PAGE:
The Drifters

Why the Supreme Court makes justices more liberal

| March 2, 2006


The selection of new justices to replace outgoing ones is highly contentious, with conservative and liberal presidents angling to pack the court with like-minded judges. It may seem cold comfort with today's newly aligned court, but attempts at stacking the court, especially by conservative presidents, have proved difficult in the past. That's because time on the bench, according to Jon D. Hanson and Adam Benforado in Boston Review, tends to spur a general, pervasive, leftward drift among those on it.

Conservatives have bemoaned the appointments of Justices Earl Warren, David Souter, Anthony Kennedy, Sandra Day O'Connor, Harry Blackmun, and John Paul Stevens, among others, because of the justices' slow movement from conservative to moderate or even liberal. Why, when the selection process is so rigorous and the stakes so high, do justices tend to tow toe the line of the president who appointed them only during their first five to 10 years on the court?

'The short answer,' Hanson and Benforado offer, 'is that we are not who we think we are.' By expecting their appointees to remain ideologically moored, presidents fail to recognize that people are strongly shaped by their situation. Since one's situation changes drastically once on the court, one's views may undergo a similarly drastic shift. Not all appointees have spent their entire careers judging; some have spent time representing narrow special interests, and so their paper trail will be skewed in one particular direction. Lifetime appointment to the court frees justices from the need to cater to such interests, and this can result in a more moderate perspective on law than previous work indicated.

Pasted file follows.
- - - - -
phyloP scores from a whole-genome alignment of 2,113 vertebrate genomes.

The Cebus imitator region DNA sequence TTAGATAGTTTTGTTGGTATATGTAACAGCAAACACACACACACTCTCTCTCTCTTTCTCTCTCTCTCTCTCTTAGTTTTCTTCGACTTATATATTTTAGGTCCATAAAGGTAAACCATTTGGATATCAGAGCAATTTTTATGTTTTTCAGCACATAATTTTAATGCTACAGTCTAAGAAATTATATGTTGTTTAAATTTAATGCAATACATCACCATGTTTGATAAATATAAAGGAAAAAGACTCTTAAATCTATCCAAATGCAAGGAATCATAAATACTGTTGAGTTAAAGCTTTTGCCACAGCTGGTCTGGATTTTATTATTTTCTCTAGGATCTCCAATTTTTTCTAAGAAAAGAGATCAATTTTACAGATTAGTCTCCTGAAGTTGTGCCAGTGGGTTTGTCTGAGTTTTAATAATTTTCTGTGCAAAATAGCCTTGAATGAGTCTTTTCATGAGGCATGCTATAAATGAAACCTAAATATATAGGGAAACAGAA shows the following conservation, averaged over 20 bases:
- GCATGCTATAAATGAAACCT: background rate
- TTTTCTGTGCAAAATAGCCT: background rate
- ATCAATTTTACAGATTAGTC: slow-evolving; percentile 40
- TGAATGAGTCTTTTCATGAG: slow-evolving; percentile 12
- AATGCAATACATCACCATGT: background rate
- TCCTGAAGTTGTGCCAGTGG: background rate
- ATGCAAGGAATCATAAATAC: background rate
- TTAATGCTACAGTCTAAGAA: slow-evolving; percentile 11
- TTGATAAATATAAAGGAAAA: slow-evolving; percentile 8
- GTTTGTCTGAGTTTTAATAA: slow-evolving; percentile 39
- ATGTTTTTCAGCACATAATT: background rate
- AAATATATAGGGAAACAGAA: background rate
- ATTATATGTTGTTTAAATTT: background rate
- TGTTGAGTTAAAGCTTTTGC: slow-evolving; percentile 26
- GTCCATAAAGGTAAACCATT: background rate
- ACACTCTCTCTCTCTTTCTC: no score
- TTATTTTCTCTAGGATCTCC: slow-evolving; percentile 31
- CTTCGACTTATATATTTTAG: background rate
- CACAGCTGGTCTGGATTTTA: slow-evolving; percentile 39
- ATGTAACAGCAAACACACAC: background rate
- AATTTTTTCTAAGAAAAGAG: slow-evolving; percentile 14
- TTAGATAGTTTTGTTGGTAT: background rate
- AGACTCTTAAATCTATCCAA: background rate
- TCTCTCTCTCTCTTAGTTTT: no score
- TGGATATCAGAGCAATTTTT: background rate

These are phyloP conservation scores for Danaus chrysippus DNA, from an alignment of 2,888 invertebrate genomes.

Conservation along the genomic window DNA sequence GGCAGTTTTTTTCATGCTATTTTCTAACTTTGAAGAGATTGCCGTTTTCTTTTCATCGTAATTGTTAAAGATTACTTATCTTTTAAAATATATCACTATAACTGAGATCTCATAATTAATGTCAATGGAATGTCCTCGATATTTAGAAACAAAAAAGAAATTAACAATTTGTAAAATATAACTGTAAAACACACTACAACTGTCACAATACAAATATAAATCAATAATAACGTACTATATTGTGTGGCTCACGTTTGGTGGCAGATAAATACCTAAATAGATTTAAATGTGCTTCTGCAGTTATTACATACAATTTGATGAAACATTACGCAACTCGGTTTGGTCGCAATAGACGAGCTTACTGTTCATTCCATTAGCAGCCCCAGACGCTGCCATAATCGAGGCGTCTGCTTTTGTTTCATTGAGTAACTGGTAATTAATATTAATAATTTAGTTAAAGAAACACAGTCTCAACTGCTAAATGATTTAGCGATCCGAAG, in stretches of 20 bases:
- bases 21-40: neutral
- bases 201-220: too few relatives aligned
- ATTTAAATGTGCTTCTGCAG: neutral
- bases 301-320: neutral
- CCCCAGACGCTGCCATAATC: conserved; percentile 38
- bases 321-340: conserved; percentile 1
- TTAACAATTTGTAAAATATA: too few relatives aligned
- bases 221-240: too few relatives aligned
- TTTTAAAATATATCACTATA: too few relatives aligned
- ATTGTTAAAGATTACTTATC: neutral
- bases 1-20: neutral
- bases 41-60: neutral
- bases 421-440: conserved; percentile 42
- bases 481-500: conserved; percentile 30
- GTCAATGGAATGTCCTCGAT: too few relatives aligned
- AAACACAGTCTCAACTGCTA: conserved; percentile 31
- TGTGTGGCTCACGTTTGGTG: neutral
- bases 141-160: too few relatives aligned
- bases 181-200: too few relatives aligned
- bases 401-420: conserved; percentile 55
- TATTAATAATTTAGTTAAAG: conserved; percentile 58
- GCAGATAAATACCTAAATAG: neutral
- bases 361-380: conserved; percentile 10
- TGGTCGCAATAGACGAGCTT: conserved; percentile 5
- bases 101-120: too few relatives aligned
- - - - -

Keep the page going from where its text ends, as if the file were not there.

Inherent in the process of judging, as opposed to advocacy work, is the need to appear neutral, to see all sides of the argument. The constant push to develop complex understandings of contentious cases, the writers argue, 'nudges judges' to the left. Referencing social psychologist John Jost, the writers claim that people who need closure while fearing ambiguity tend to embrace narrow, clearly defined philosophies, a.k.a. conservatism. The complexity of perspective the court inculcates in justices is antithetical to such a world-view, and so the more the justices come to embrace ambiguity and varied perspectives, the further left they drift.



'[G]irded against the potentially overwhelming influence of the majority,' the Supreme Court is an institution that breeds fierce ideological and intellectual independence in its justices. While this independence is not complete -- due to the influence of Congress, public perception, and think tanks -- it is intact nonetheless, and history shows it creeping to the left.
-- Nick Rose

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